May 2023 | Wellness Connections
By Linda Wilcox
Ozempic has become popularized in the media and is the new hot celebrity trend for weight loss transformation. As Ozempic is being prescribed to more and more people, it might be a good idea to talk about it and understand what it is, how it works, and how it fits into health and wellness.
What is Ozempic?
Ozempic is a diabetes medication that was originally created by a Danish pharmaceutical company in 2012 as an injectable medication called semaglutide (also known as Ozempic). The FDA approved Ozempic for treatment of type 2 diabetes in 2017. A higher dose of Ozempic was developed for weight loss, known as Wegovy. In 2021 the FDA approved Wegovy as a weight loss treatment for: 1) adults with a BMI greater than 30 and 2) adults with a BMI greater than 27 with a potential weight-related health condition like high blood pressure, high cholesterol, or type 2 diabetes. The FDA recommends using Wegovy in addition to diet and exercise for weight management. (*Note – It has not been tested on people in normal weight range or under the clinical obesity marker without any other health conditions and little is known on the long-term effects on weight, metabolism, and overall health.)
How it Works
Ozempic is a part of a group of medications known as GLP-1 RAs (glucagon-like peptide – 1 receptor antagonists) that mimic a naturally occurring hormone in our body called GLP – 1 (glucagon-like peptide) that is released from the intestine and targets areas of the brain that regulate appetite and food intake letting the brain know – “Hey, I’m full”. Artificially taking an increased amount of this hormone ends up suppressing appetite and feeling full faster which leads to a decrease in calories consumed and ultimately weight loss. People with type 2 diabetes typically have issues with making insulin (a hormone made in the pancreas) or making enough of it. Ozempic does help with blood sugar control by helping the secretion of insulin which helps remove sugar out of the blood and into your cells. Ozempic works to help both digestion and metabolism in people with type 2 diabetes.
Side Effects and Other Considerations
Ozempic and other similar drugs are available by prescription only. They are an injectable drug requiring self- administration on a weekly basis. If insurance does not cover the medication it can cost up to $1400 per month.
Reported side effects include stomach pain, nausea, vomiting, diarrhea, and constipation. Limited but more serious side effects include thyroid tumors, cancers, inflammation of the pancreas, and gallbladder issues.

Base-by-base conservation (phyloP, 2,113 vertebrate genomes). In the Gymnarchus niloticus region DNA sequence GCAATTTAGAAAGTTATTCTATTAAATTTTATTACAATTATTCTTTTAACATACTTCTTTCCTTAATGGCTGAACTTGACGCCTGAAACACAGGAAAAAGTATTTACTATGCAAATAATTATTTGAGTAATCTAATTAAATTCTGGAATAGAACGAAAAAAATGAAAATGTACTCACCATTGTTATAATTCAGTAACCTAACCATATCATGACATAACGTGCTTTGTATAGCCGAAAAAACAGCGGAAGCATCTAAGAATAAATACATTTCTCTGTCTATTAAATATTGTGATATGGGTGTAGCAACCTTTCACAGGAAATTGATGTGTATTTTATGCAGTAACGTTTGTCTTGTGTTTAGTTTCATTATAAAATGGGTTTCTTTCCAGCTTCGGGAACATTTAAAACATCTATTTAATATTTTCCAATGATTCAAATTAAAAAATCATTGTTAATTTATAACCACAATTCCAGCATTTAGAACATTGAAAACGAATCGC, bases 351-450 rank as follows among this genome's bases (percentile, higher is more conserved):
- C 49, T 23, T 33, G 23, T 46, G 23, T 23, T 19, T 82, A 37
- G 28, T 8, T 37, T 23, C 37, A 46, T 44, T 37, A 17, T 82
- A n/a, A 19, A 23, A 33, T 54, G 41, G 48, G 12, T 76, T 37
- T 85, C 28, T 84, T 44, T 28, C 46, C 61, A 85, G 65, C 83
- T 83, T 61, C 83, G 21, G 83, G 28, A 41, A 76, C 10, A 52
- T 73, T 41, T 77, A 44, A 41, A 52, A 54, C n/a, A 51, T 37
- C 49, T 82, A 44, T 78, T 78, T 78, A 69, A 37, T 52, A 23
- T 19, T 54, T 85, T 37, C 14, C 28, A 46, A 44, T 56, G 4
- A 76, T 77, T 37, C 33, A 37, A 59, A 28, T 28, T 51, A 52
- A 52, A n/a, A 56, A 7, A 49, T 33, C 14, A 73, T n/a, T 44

An important consideration of using this medication is managing the dosage when one is sick. Limited food intake and dehydration can affect blood sugar levels and can cause serious side effects if not managed properly.
Once this medication is started it could be a lifelong medication to keep weight off. It works well while you are on it, but as soon as it is discontinued the feeling of decreased/suppressed appetite goes away; you start to feel hungry and start eating again which results in gaining weight back. There is still a lot to learn about what happens when people go off GLP-1-RAs and the impact it has on weight and metabolism.
The safety and efficacy of these drugs is unknown as there is limited research on Ozempic and Wegovy for off-label use.
The Bottom Line
Ozempic and other GLP-1 RAs have been approved by the FDA for treating type 2 diabetes and weight loss in people with a higher BMI. Always work with your doctor and healthcare team when considering any medication. They will help you determine medications that are right for you based on your medical history.
If you choose to incorporate a GLP-1 RA for weight loss, consider working with a Registered Dietitian Nutritionist to help manage the side effects and build healthy habits to improve long-term weight loss and rebound weight gain.
Experts agree that medication alone is not enough for long-term weight loss and drugs do not replace making lifestyle changes that improve your overall health.
There are many different approaches to weight loss. The best approach is one that can be sustained over a lifetime that focuses on helping you to improve your overall health. Your relationship with food, incorporating a balanced approach to nutrition, encourages physical activity, stress reduction, and healthy sleep habits which all play into long-term success.
If you have questions about weight loss and weight loss medications, contact Linda – RDN for personalized nutrition and wellness care.
Have a plan
WRITTEN BY YOUR NEIGHBORHOOD BOOTCAMP INSTRUCTOR
There are several ways to approach your workout routine. You can follow someone on the internet, get a personal trainer, or roam around the gym looking for inspiration. There is another technique that can be used for busy people with variable schedules and unpredictable spring weather. It can go something like this, write down the days of the week then plan out your workouts taking weather into account (if working out outsid and activities on your calendar. From there write out your workout plan (cardio, strength, take a class etc.) for the week. Make sure you plan for at least 2 rest days which can be strategically placed throughout the week when you are busy, or the weather is bad. This technique can come in handy on a regular basis or during transition periods throughout the year.
Linda is our Registered Dietitian Nutritionist that uses a balanced approach to health and wellness, focusing on nutrition, movement, sleep, and connecting you with other appropriate health resources.
Linda understands and recognizes the courage needed to take the first step in caring for yourself and starting your own health and wellness journey. Learn more about Linda’s services like individual wellness and nutrition consultations, ministry and church wellness consultations, and group presentations here!